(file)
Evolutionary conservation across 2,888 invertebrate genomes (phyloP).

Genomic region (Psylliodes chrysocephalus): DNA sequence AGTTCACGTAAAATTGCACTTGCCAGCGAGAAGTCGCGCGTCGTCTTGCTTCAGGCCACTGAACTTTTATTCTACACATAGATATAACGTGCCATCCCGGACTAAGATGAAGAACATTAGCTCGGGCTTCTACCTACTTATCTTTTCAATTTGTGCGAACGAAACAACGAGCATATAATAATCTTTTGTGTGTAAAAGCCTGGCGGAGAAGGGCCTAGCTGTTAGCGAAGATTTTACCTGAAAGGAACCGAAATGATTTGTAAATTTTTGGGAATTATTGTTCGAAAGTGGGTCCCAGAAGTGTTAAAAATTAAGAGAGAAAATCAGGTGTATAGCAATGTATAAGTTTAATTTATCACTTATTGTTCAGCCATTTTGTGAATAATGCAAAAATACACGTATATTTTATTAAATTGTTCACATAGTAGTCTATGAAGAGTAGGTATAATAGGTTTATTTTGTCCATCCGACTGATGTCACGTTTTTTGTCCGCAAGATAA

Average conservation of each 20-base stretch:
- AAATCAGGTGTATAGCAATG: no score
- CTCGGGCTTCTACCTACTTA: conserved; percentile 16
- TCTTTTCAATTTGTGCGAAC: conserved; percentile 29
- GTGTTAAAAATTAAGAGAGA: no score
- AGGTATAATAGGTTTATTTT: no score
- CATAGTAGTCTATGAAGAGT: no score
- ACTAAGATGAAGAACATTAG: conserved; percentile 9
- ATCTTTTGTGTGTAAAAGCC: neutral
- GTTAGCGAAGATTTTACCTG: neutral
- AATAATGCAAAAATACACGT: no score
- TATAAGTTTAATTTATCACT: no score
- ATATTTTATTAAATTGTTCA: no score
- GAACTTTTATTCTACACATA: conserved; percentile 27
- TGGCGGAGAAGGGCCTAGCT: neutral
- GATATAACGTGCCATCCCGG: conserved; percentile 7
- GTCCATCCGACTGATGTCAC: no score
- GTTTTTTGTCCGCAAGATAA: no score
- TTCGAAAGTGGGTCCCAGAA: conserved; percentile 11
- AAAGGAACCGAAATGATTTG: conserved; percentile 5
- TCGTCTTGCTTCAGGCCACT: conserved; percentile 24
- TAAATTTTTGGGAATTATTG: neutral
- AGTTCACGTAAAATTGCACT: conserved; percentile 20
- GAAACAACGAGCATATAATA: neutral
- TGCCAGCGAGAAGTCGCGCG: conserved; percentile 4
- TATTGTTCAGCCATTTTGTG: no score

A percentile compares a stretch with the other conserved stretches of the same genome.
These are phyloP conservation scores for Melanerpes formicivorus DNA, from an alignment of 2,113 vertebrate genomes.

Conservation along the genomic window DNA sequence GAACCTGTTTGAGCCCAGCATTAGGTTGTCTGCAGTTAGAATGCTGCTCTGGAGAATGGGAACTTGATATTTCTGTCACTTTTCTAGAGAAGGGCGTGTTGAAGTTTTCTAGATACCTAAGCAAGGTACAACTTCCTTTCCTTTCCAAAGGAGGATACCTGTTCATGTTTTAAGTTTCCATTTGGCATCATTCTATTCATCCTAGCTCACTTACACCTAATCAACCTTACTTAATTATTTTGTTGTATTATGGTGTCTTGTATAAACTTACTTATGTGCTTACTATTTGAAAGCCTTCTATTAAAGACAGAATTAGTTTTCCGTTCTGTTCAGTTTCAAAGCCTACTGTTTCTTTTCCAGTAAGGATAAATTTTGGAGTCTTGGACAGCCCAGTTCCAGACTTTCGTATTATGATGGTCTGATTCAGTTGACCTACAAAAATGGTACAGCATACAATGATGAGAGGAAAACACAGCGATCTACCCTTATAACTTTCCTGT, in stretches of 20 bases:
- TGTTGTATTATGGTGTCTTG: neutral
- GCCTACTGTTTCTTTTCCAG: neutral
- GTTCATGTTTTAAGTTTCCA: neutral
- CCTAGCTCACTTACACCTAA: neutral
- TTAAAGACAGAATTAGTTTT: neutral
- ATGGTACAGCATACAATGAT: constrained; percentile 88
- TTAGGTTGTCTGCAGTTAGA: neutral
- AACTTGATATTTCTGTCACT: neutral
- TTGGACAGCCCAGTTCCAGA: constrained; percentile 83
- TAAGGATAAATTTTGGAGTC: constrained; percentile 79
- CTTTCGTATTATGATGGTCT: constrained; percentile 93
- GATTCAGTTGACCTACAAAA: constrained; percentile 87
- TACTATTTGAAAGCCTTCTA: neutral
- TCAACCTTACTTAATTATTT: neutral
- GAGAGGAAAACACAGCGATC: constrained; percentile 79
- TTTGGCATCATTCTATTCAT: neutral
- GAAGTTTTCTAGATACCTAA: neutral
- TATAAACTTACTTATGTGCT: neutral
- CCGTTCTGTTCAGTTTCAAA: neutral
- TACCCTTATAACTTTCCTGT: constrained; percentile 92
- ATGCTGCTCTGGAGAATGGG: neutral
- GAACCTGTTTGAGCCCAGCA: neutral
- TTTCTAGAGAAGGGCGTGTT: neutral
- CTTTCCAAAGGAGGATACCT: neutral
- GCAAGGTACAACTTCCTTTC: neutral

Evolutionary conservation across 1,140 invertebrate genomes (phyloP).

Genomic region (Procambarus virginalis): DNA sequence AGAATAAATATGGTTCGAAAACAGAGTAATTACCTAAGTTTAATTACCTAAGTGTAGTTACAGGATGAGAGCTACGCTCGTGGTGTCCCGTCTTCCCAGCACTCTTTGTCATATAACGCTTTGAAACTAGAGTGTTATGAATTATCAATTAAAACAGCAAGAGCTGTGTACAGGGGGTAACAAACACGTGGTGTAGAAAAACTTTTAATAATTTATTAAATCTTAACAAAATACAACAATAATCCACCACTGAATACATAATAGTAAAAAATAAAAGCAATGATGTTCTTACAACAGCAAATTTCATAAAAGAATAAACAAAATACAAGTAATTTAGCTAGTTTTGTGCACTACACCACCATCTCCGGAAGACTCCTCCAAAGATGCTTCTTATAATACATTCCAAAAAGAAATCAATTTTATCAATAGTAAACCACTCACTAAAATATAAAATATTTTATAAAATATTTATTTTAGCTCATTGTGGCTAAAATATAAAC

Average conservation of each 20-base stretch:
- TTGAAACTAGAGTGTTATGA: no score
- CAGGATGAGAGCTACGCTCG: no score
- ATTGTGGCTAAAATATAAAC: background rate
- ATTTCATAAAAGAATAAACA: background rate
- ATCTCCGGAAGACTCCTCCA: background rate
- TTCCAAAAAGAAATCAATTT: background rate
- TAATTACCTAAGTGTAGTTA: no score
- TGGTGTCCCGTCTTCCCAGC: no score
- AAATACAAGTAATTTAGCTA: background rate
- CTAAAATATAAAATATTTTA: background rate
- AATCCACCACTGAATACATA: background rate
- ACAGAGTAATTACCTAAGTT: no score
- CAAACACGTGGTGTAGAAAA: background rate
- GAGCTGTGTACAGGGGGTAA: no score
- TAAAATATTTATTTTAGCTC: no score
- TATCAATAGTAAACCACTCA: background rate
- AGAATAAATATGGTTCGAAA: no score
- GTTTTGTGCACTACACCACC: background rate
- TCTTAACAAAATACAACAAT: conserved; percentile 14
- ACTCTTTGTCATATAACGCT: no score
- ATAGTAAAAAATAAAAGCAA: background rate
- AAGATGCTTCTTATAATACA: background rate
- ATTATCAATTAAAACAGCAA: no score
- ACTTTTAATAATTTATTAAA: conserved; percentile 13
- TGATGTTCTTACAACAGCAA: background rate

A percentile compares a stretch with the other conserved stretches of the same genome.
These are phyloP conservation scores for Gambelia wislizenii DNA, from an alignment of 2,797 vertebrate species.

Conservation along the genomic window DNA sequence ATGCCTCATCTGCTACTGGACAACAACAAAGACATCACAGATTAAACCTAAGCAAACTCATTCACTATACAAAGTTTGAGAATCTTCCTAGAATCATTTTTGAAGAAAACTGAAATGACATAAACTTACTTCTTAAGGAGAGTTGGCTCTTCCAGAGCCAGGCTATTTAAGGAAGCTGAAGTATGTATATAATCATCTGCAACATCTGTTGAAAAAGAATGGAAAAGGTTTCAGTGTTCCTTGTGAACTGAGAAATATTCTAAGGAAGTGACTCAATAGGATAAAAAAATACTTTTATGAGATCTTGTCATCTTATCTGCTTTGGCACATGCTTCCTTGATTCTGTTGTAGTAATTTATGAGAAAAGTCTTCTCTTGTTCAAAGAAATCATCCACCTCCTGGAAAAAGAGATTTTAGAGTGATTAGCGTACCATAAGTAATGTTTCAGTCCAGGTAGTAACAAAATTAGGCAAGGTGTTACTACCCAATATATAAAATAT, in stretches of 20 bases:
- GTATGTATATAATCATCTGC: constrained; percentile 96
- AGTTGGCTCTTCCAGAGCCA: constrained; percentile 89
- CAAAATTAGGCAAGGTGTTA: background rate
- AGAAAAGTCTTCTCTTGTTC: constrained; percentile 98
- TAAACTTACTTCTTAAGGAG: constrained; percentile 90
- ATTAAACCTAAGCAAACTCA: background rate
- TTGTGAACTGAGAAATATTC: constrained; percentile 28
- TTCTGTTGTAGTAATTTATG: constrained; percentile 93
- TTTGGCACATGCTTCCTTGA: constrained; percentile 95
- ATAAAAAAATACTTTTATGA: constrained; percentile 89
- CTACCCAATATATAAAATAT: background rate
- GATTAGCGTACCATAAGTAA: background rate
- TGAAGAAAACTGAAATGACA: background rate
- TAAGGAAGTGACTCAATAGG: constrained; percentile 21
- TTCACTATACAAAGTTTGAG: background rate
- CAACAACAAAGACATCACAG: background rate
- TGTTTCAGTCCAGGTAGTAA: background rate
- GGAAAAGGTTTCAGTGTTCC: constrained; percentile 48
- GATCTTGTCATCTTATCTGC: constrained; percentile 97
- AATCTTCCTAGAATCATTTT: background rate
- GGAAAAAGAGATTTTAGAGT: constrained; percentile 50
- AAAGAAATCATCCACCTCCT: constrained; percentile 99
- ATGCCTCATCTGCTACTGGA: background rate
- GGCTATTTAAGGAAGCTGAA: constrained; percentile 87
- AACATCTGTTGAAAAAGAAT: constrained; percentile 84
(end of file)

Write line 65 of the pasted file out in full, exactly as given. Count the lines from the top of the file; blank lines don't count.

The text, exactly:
- TTCCAAAAAGAAATCAATTT: background rate